Explainer: What is the mu variant of the coronavirus and should I worry about it?

  • The delta variant has dominated the news for most of 2021, and now people are concerned about the possible impact of the mu strain
  • The World Health Organisation labelled it a ‘variant of interest’ due to concerns it could make Covid-19 vaccines less effective
Associated Press |

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What is the mu variant of coronavirus, and how much should we worry about it? Photo: AP Illustration

You’ve certainly heard of the delta variant of the coronavirus, but what is the mu variant that is been in the news lately?

Mu is a version of the coronavirus that was first identified in Colombia in January and has since caused isolated outbreaks in South America, Europe and the United States.

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Last month, the World Health Organisation (WHO) listed it as a “variant of interest” because of concerns it may make vaccines and treatments less effective, though more evidence is needed.

Scientists monitor emerging Covid-19 variants based on suspicious genetic changes and then look for evidence to determine whether the new version is more infectious or causes more severe illness. Viruses evolve constantly and many new variants often fade away.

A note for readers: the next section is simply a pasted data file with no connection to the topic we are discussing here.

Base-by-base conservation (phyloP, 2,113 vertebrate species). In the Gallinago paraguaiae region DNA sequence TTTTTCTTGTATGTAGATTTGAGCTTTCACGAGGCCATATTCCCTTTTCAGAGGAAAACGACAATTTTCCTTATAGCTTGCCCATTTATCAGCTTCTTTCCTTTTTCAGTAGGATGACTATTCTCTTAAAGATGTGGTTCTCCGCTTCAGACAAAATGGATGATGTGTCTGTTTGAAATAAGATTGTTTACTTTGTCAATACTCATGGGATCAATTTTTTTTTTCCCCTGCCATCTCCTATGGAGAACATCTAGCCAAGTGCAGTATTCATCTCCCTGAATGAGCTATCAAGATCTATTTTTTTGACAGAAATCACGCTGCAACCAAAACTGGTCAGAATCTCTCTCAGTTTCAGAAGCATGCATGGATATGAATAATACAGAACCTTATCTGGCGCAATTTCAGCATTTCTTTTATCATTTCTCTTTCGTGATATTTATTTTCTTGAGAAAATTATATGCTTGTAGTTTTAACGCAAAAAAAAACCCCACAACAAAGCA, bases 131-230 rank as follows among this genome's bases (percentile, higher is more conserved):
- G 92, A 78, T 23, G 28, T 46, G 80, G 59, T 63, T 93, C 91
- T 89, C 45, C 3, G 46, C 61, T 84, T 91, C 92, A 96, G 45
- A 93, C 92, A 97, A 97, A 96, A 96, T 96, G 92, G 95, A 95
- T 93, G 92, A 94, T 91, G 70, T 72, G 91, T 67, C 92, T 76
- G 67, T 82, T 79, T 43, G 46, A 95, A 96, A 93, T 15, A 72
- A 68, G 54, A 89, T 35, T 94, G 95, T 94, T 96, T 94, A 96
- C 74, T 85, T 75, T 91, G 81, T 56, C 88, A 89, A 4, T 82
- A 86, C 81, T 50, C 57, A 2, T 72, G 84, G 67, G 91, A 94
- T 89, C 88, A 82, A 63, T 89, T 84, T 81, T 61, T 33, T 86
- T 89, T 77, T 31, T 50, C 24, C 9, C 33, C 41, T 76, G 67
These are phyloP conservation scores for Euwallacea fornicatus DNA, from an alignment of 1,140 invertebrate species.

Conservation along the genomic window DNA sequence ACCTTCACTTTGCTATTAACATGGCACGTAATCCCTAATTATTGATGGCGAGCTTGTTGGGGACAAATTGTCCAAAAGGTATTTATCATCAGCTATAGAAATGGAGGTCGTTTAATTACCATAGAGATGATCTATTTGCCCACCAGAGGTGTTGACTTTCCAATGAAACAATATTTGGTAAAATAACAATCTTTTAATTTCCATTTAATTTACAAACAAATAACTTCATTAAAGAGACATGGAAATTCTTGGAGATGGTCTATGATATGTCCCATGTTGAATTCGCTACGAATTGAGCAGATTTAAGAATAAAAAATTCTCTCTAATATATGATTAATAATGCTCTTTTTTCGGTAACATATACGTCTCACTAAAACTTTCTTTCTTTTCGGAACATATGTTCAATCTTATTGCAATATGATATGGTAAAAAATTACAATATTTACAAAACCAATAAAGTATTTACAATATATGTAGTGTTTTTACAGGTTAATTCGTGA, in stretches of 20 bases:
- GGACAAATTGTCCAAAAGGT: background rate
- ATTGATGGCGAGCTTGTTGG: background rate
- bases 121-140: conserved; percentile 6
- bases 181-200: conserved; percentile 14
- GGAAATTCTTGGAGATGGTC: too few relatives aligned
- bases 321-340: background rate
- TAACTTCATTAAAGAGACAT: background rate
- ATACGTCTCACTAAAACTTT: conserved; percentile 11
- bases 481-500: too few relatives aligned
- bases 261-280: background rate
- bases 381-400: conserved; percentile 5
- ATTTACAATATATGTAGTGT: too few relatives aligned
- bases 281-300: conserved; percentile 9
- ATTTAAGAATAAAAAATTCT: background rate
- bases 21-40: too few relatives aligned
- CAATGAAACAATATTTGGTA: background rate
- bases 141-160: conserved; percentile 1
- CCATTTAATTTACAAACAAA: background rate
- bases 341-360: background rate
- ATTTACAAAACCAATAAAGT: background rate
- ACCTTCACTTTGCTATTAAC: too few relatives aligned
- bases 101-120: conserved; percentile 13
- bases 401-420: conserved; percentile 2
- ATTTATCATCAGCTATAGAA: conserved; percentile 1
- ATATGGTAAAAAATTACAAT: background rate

So far, the mu variant does not seem to be spreading quickly: It accounts for fewer than 1 per cent of Covid-19 cases globally. In Colombia, it may be responsible for about 39 per cent of cases. Most countries remain concerned about the highly contagious delta variant; it is the dominant mutation in almost all of the 174 countries where it’s been detected.

Officials have been tracking the mu variant in Europe, where it has been seen in about a dozen countries. The French Ministry of Health recently said the mu variant “does not seem to have increased recently” across the continent.

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A report from England’s public health agency last month suggested the mu variant might be as resistant to vaccines as the worrisome beta variant first seen in South Africa, but said more real-world data is still needed.

WHO officials said the mu variant appears to be rising in some countries in South America, but that the delta variant still spreads far more easily.

The mu variant “is of interest to us because of the combination of mutations it has,” said WHO’s Maria Van Kerkhove. “But it does not seem to be circulating.”

The US is “paying attention to it,” but it isn’t considered an immediate threat, said Dr. Anthony Fauci, the top US infectious disease expert.

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